Sunday, September 02, 2007

Informed Decisions

I get caught up with the goings-on back home when I chat with my mother. This happens on days when I call just to hear her voice but really have nothing specific to say. A few days ago she recounted something her friend Renuka had shared with her. Renuka, is the principal of a local high school. From meeting her a couple of times, I was struck by her erudition and progressiveness. She is a breath of fresh air in the slow, sleepy Kolkata suburb where my parents have made their post-retirement home.

A few weeks ago, Renuka was forced to have a conversation with a fourth grade teacher because her cellphone rang all day long and often she would interrupt her teaching to respond. During the course of the meeting, it became fairly obvious that the teacher in question was moonlighting as a call-girl and those phone calls were from prospective clients. Renuka had always assumed that this woman was independently wealthy judging from her expensive clothes and accessories that were quite incongruous with her meager salary.

That a woman might choose to pursue the oldest profession in the world came as no surprise to Renuka. In fact, she was genuinely concerned about the circumstances that would have led her to such a decision. Because she was completely non-judgmental, the woman was able to open up and share her story. Was there a big family depending on her to make ends meet ? Was there an ailing or invalid parent perhaps ? Renuka was looking for one compelling reason that would make prostitution the only viable option for this woman.

The point of Renuka's sharing this with my mother was that there was no such reason. The woman came from a middle class family. Her only other sibling was married several years ago and lived in Dubai. The father had a few more years to go before retirement. They owned a modest sized home. No one needed her to bring any money home.

She did not have the qualifications to get a better paying job and had no interest in furthering her education or training to get there. Her youth was available here and now to use and she preferred to do that instead of wasting opportunities that only come with youth. Had she thought about the consequences of what she was doing ? Renuka had asked. She said she was twenty four and had at least ten years to go before she stopped getting clients. What about life after thirty four ? What about marriage and children ? She said she would rather make as much money while she could because there were no guarantees in marriage anyways.

Women of my mother's and Renuka's age find it hard to accept that a woman may want to barter her body for money of her own free will without mitigating circumstances. So Renuka asks my mother Can you imagine a woman from a middle class family becoming a prostitute just because she wants things she cannot afford ? Is that how much designer wear is worth ?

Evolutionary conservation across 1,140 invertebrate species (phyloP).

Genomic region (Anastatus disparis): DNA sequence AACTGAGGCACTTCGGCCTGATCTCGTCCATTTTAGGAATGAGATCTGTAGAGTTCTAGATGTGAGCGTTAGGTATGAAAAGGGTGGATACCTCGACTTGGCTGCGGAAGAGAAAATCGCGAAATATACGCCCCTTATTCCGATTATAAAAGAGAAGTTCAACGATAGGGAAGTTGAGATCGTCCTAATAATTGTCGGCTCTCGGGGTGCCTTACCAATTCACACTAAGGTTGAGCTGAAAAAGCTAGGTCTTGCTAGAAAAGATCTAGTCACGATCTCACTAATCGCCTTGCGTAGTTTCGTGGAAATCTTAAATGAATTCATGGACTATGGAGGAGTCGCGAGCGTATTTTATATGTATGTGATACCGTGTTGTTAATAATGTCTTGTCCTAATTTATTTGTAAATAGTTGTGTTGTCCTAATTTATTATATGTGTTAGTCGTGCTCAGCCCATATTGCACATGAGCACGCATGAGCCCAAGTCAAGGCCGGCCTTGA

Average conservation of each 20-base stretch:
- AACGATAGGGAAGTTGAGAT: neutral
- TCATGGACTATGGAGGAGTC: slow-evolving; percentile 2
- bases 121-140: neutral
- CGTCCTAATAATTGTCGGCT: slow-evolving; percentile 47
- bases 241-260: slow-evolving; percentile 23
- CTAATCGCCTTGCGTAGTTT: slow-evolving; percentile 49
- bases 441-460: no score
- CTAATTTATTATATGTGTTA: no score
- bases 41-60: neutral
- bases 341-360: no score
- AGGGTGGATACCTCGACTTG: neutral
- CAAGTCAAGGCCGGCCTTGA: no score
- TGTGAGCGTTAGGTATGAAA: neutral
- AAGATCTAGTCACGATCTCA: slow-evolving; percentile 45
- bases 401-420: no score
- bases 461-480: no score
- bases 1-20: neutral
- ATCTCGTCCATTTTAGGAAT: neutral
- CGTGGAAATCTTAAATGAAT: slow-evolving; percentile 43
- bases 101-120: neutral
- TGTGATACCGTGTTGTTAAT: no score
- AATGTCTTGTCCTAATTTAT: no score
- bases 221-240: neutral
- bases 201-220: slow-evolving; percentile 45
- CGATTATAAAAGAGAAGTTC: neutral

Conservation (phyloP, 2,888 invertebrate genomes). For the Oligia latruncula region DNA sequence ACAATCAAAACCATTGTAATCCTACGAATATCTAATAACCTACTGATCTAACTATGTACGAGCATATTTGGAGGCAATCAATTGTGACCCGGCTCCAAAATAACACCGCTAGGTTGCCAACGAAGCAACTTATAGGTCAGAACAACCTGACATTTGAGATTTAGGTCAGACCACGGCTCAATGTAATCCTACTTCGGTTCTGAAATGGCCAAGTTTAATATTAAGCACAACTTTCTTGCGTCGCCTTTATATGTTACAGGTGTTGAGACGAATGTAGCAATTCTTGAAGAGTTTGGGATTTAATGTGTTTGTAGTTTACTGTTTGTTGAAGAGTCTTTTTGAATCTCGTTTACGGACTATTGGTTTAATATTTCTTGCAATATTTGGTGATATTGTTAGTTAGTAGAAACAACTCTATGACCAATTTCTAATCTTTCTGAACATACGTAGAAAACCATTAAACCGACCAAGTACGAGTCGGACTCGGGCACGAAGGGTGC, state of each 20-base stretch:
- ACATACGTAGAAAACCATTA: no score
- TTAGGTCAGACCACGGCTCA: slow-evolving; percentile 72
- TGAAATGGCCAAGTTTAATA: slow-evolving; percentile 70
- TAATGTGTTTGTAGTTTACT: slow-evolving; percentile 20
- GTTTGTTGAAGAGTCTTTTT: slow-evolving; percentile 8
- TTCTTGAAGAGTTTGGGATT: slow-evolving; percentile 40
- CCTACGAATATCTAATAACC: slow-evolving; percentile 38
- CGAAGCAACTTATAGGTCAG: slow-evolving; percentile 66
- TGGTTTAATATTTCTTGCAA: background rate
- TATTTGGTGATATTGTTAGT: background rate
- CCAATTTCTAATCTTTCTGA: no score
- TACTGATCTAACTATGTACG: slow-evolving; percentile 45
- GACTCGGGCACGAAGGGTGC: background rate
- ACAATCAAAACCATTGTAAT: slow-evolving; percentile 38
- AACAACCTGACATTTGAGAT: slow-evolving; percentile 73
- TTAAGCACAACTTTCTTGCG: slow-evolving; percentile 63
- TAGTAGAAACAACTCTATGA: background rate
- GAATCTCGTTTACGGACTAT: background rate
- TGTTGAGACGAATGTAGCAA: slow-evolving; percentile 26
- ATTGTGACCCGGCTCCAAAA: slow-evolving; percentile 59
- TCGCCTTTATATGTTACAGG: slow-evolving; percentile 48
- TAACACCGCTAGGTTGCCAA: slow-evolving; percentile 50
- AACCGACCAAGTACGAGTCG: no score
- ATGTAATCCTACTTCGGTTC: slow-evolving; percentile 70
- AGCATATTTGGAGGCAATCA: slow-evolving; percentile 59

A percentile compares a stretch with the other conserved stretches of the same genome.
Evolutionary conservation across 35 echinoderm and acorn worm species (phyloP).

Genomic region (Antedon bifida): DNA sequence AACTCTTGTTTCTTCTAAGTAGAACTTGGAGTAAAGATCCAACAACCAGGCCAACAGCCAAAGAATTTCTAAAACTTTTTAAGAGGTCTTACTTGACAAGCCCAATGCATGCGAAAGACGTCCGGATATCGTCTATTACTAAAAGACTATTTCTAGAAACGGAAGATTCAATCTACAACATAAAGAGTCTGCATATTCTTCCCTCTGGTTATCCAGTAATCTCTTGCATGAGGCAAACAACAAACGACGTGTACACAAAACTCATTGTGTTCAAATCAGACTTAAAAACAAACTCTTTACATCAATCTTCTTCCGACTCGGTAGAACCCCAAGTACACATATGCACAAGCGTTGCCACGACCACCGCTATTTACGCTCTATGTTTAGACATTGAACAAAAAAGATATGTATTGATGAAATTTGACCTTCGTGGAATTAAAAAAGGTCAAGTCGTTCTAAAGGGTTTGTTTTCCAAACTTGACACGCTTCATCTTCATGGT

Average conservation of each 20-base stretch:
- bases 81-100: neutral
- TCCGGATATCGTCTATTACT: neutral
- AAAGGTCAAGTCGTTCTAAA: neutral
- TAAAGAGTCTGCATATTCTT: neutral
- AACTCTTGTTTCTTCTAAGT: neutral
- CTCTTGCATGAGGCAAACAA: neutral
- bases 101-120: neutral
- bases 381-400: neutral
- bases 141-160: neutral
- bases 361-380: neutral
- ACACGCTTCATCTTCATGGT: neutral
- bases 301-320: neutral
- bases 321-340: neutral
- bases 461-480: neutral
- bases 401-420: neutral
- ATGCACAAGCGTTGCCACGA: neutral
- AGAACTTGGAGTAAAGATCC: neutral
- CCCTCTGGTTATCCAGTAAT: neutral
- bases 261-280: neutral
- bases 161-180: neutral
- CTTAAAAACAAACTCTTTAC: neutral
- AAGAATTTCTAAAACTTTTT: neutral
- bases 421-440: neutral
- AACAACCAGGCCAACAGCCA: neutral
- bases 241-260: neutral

It is hard equation to balance when you have fellatios performed on random strangers on one side and Gucci bags, money, gold and diamonds on the other. Back in the day, there was a abysmally poor family, terminally ill mother, alcoholic and physically abusive father and the like on the same side as all the material that provided equilibrium. It enabled everyone to feel that the poor woman was a creature of circumstance. Women don't appear to need either affirmation or excuses any more. They might feel more empowered but are not necessarily less contradicted.


ggop said...

The link you sent out was interesting read - her battles with obesity and bulimia makes me wonder about emotional abuse before getting into the business. Isn't anorexia about control? Maybe she wanted to be in complete control of whom she slept with? (Money apart)

Did you see the news snippet about the teacher in Delhi running a racket involving young school girls?

Anonymous said...

Even I can never convince myself a woman would willingly turn to prostitution. There was a movie by Basu Bhattacharya (I think Aaastha) with Rekha as the wife of Om Puri who becomes one. Mindless consumerism is one of the factors. Lack of solid parental guidance right from childhood another.Mind altering drugs mixed in soft drinks and fed to unsuspecting girls and boys are the most potent desensitizers depriving one of discerning faculties. India might be flush with money and IT power. However I find it has become spiritually and ethically bankrupt. It psittacinely repeats " cricket is our religion " and is obnoxiously besotted with bollywood movies.

In Srimad Bhagavatham Pingala(i) is one such courtesan autopilotingly soliciting clients. The very sight of Sri.Dattatreya the Sage brings about the much needed volte face in her life.